The result is a comprehensive body of international conventions, supported by hundreds of recommendations governing every facet of shipping. There are, firstly, measures aimed at the prevention of accidents, including standards for ship design, construction, equipment, operation and manning – key treaties include SOLAS, the MARPOL convention for the prevention of pollution by ships and the STCW convention on standards of training for seafarers.
International Telecommunications Union
Excerpt from http://www.itu.int
ITU is the leading United Nations agency for information and communication technologies. As the global focal point for governments and the private sector, ITU’s role in helping the world communicate spans 3 core sectors: radiocommunication, standardization and development. ITU also organizes TELECOM events and was the lead organizing agency of the World Summit on the Information Society.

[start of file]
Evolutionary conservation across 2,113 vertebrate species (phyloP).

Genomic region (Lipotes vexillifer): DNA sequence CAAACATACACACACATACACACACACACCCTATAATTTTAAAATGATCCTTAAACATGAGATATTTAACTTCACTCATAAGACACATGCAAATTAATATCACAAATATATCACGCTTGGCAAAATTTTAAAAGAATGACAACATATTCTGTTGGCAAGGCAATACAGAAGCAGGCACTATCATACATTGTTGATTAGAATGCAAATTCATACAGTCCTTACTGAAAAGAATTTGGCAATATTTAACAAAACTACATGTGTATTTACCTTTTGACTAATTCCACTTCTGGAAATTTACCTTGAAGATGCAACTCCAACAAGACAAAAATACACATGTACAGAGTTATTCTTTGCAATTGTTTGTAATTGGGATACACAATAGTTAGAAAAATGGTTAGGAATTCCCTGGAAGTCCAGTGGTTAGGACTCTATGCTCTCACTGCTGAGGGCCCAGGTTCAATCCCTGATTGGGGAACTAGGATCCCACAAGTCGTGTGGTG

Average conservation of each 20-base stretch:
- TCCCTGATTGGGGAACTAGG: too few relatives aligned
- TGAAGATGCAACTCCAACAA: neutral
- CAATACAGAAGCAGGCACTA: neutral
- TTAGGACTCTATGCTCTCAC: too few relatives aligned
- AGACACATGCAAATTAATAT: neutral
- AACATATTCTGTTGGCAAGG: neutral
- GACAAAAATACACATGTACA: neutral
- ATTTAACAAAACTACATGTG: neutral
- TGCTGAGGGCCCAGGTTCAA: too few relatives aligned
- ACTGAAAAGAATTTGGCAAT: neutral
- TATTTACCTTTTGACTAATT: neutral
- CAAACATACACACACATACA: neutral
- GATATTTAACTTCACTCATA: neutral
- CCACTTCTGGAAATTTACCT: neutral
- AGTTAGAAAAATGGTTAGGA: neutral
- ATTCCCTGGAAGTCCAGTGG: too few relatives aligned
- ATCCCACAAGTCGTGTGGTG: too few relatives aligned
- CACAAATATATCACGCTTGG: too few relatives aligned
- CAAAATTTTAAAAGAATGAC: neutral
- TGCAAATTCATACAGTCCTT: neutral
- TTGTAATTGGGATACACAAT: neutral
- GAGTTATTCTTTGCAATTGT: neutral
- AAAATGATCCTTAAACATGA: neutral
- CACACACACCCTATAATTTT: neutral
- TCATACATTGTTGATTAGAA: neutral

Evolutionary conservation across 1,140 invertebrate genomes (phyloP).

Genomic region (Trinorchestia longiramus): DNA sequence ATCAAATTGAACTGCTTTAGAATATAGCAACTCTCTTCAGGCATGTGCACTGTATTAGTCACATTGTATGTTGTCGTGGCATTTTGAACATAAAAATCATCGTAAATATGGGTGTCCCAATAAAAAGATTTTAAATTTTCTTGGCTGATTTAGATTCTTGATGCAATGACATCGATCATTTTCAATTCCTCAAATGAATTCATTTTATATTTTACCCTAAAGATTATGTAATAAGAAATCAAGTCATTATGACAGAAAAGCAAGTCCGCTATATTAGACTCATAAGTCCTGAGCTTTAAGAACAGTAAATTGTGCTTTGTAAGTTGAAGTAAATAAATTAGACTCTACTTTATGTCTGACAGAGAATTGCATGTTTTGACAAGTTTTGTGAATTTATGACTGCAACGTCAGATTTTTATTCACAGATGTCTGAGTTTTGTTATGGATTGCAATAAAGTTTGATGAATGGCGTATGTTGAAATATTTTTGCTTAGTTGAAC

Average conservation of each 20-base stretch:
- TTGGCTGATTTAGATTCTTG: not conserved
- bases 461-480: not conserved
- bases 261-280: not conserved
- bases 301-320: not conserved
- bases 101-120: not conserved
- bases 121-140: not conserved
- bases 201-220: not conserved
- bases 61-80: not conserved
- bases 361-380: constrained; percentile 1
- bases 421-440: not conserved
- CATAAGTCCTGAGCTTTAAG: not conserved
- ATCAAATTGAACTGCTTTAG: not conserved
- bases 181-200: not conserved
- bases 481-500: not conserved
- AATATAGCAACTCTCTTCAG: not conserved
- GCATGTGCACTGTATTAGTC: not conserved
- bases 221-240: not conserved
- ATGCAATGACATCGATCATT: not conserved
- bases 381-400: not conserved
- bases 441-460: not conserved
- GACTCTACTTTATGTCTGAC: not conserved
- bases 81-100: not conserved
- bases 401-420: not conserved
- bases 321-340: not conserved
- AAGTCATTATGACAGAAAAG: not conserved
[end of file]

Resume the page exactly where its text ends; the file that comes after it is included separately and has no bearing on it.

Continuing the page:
ITU is based in Geneva, Switzerland, and its membership includes 191 Member States and more than 700 Sector Members and Associates.
Low Noise Amplifier
Maritime Domain Awareness (MDA) has been defined as the effective knowledge of all activities associated with the global maritime environment that could impact the security, safety, economy, or environment of the United States.